Header

UZH-Logo

Maintenance Infos

The role of recipient derived interleukin-17A in a murine orthotopic lung transplant model of restrictive chronic lung allograft dysfunction


Yamada, Y; Vandermeulen, E; Heigl, T; Somers, J; Vaneylen, A; Verleden, S E; Bellon, H; De Vleeschauwer, S; Verbeken, E K; Van Raemdonck, D E; Vos, R; Verleden, G M; Jungraithmayr, W; Vanaudenaerde, B M (2016). The role of recipient derived interleukin-17A in a murine orthotopic lung transplant model of restrictive chronic lung allograft dysfunction. Transplant immunology, 39:10-17.

Abstract

The single most important cause of late mortality after lung transplantation is chronic lung allograft dysfunction (CLAD). However, the pathological development of CLAD was not as simple as previously presumed and subclassification phenotypes, bronchiolitis obliterans syndrome (BOS) and restrictive CLAD (rCLAD), have been introduced. We want to re-investigate how CLAD manifests in the murine orthotopic lung transplant model and investigate the role of interleukin 17A (IL-17A) within this model. Orthotopic LTx was performed in CB57BL/6, IL-17 WT and IL-17 KO mice. In a first experiment, CB57BL/6 mice receiving an isograft (CB57BL/6) or allograft (BALB/C) were compared. In a second experiment IL-17 WT and IL-17 KO mice (both CB57BL/6 background) received an allograft (BALB/C). Mice received daily immunosuppression with steroids and cyclosporine and were sacrificed 10weeks after transplantation for histopathological analysis by an experienced lung pathologist. After murine orthotopic lung transplantation, the allograft histopathologically presented features of human rCLAD (i.e. overt inflammation, pleural/parenchymal fibrosis and obliterative bronchiolitis). In the IL-17A KO group, less inflammation in the bronchovascular axis (p=0.03) was observed and a non-significant trend towards less bronchovascular fibrosis, pleural/septal inflammation and fibrosis, and parenchymal inflammation and fibrosis when compared to WT mice. The major mismatch orthotopic lung transplant model resembles features of human rCLAD. IL-17A mediated immunity is involved in the inflammatory component, but had little influence on the degree of fibrosis. Further mechanistic and therapeutic studies in this mouse model are needed to fully understand the mechanisms in rCLAD.

Abstract

The single most important cause of late mortality after lung transplantation is chronic lung allograft dysfunction (CLAD). However, the pathological development of CLAD was not as simple as previously presumed and subclassification phenotypes, bronchiolitis obliterans syndrome (BOS) and restrictive CLAD (rCLAD), have been introduced. We want to re-investigate how CLAD manifests in the murine orthotopic lung transplant model and investigate the role of interleukin 17A (IL-17A) within this model. Orthotopic LTx was performed in CB57BL/6, IL-17 WT and IL-17 KO mice. In a first experiment, CB57BL/6 mice receiving an isograft (CB57BL/6) or allograft (BALB/C) were compared. In a second experiment IL-17 WT and IL-17 KO mice (both CB57BL/6 background) received an allograft (BALB/C). Mice received daily immunosuppression with steroids and cyclosporine and were sacrificed 10weeks after transplantation for histopathological analysis by an experienced lung pathologist. After murine orthotopic lung transplantation, the allograft histopathologically presented features of human rCLAD (i.e. overt inflammation, pleural/parenchymal fibrosis and obliterative bronchiolitis). In the IL-17A KO group, less inflammation in the bronchovascular axis (p=0.03) was observed and a non-significant trend towards less bronchovascular fibrosis, pleural/septal inflammation and fibrosis, and parenchymal inflammation and fibrosis when compared to WT mice. The major mismatch orthotopic lung transplant model resembles features of human rCLAD. IL-17A mediated immunity is involved in the inflammatory component, but had little influence on the degree of fibrosis. Further mechanistic and therapeutic studies in this mouse model are needed to fully understand the mechanisms in rCLAD.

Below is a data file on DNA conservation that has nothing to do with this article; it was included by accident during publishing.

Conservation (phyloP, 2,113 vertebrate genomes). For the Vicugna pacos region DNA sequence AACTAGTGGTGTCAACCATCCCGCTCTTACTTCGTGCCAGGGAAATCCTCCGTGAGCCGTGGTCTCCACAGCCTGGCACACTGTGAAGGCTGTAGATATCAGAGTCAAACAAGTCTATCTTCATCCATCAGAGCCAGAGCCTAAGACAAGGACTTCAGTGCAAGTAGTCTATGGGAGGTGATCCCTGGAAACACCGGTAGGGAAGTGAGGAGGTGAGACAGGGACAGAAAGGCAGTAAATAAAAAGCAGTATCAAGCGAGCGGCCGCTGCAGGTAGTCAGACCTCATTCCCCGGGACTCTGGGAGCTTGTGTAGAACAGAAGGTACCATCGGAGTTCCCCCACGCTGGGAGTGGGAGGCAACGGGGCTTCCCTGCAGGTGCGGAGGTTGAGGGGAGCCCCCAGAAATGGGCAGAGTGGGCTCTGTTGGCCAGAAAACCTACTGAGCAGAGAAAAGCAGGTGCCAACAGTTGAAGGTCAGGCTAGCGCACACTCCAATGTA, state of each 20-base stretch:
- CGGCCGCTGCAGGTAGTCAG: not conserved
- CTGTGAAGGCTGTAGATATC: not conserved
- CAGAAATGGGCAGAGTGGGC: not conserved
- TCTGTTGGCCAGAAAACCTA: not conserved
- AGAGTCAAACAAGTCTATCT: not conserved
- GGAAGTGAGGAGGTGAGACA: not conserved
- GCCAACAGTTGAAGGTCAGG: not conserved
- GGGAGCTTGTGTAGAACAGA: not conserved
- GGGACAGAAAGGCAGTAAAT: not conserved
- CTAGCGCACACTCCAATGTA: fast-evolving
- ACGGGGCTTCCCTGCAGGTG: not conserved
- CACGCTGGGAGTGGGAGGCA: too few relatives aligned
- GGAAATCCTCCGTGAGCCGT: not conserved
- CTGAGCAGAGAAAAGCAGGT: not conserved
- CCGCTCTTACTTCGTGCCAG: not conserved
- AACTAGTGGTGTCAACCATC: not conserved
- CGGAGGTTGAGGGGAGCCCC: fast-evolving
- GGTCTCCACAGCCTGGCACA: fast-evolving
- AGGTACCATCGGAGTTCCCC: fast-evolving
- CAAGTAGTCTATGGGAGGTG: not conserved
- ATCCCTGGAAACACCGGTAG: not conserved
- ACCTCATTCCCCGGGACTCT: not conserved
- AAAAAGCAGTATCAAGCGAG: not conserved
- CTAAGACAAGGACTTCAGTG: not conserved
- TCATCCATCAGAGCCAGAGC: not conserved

Statistics

Citations

2 citations in Web of Science®
1 citation in Scopus®
Google Scholar™

Altmetrics

Downloads

0 downloads since deposited on 14 Feb 2017
0 downloads since 12 months

Additional indexing

Item Type:Journal Article, refereed, original work
Communities & Collections:04 Faculty of Medicine > University Hospital Zurich > Clinic for Thoracic Surgery
Dewey Decimal Classification:610 Medicine & health
Language:English
Date:November 2016
Deposited On:14 Feb 2017 14:02
Last Modified:14 Feb 2017 14:02
Publisher:Elsevier
ISSN:0966-3274
Publisher DOI:https://doi.org/10.1016/j.trim.2016.10.001
PubMed ID:27737799

Download

Preview Icon on Download
Content: Published Version
Filetype: PDF - Registered users only
Size: 1MB
View at publisher